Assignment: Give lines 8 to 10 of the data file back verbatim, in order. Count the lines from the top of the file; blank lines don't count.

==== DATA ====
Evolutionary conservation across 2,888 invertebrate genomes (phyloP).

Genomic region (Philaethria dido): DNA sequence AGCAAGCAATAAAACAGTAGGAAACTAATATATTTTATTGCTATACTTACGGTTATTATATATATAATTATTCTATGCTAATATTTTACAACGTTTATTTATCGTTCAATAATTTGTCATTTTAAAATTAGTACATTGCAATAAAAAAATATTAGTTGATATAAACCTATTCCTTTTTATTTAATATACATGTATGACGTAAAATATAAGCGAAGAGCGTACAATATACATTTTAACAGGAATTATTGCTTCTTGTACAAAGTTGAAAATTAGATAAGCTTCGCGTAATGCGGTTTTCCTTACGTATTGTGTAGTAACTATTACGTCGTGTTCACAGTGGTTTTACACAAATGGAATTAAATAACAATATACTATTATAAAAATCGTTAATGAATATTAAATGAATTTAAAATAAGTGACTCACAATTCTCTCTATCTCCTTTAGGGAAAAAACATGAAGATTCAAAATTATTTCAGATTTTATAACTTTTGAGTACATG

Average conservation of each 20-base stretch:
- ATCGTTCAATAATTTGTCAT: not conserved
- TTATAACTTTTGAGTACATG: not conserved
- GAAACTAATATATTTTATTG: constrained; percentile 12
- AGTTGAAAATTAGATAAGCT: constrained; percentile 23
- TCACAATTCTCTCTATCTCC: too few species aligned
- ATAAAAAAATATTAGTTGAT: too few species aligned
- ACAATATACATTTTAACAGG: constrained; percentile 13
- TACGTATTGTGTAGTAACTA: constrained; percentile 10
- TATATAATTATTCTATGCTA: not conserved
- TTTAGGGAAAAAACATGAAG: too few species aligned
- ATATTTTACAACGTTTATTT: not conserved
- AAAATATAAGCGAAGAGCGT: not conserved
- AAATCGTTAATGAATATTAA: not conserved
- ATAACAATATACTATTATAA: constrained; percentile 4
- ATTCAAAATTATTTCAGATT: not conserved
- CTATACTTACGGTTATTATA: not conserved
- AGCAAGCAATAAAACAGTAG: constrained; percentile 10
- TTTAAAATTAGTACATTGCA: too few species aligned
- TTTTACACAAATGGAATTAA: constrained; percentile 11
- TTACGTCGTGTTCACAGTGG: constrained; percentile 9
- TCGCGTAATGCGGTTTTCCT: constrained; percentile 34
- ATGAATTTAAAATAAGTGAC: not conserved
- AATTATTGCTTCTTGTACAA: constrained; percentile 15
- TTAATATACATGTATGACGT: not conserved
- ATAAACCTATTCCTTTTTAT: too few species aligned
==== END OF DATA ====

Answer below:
- TCACAATTCTCTCTATCTCC: too few species aligned
- ATAAAAAAATATTAGTTGAT: too few species aligned
- ACAATATACATTTTAACAGG: constrained; percentile 13